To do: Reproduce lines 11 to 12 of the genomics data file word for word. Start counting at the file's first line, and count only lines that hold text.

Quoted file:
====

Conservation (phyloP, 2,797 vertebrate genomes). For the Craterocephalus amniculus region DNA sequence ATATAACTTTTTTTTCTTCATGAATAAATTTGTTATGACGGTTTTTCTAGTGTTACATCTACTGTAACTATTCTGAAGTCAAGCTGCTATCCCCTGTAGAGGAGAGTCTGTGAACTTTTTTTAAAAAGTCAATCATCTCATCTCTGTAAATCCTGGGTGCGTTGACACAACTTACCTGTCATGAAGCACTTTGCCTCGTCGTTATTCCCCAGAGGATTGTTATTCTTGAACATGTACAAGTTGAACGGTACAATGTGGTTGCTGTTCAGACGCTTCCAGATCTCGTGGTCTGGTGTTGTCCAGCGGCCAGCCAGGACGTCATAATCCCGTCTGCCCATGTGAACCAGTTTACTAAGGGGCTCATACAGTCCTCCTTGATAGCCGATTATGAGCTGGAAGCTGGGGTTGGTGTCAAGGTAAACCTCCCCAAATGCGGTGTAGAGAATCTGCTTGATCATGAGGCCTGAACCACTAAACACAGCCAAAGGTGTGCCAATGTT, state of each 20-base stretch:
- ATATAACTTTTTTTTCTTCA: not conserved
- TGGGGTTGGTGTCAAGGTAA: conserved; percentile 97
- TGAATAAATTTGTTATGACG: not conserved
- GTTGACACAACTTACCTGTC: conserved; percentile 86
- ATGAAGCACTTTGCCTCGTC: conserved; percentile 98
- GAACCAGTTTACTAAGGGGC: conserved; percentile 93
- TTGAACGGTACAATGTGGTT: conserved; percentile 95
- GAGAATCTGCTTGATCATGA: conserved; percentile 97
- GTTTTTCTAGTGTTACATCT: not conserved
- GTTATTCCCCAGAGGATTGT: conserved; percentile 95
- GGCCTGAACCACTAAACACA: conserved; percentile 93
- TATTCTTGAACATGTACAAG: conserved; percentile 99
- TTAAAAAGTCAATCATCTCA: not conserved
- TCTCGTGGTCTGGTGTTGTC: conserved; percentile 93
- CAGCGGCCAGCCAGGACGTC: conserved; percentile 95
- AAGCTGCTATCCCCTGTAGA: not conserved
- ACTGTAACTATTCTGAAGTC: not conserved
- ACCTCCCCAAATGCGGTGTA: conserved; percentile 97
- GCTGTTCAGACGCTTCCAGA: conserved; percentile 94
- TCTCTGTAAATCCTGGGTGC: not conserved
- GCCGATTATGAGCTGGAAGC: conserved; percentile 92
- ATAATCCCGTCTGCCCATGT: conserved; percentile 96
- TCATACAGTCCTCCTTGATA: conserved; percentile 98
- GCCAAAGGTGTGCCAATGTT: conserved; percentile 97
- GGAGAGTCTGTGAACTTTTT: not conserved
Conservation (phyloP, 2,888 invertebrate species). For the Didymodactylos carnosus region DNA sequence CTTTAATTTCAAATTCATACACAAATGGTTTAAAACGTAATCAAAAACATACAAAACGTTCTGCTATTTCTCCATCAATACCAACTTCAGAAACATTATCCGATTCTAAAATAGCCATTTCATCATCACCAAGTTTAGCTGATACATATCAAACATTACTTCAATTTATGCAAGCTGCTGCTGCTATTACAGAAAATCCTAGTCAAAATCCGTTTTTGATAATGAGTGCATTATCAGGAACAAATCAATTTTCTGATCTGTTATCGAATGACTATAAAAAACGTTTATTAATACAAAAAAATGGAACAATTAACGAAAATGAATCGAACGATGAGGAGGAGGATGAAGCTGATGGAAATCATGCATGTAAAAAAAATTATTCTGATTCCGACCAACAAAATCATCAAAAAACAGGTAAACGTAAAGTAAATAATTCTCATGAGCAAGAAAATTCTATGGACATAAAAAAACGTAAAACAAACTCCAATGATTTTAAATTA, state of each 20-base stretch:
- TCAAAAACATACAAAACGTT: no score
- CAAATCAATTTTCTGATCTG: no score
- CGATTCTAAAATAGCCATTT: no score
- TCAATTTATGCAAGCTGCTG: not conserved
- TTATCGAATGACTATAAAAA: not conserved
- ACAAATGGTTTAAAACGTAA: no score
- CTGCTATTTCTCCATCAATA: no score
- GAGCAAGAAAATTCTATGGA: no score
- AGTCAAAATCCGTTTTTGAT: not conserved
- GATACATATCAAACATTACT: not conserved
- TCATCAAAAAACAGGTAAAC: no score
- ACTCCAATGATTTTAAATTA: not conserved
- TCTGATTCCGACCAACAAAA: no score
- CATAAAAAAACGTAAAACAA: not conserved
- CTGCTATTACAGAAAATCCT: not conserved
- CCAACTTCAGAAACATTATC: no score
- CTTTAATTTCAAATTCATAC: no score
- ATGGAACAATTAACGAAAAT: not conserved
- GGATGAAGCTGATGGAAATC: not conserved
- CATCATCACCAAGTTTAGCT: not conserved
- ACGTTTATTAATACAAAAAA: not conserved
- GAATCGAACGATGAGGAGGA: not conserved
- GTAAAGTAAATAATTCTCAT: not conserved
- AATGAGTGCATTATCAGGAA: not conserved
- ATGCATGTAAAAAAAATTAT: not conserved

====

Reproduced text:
- GTTATTCCCCAGAGGATTGT: conserved; percentile 95
- GGCCTGAACCACTAAACACA: conserved; percentile 93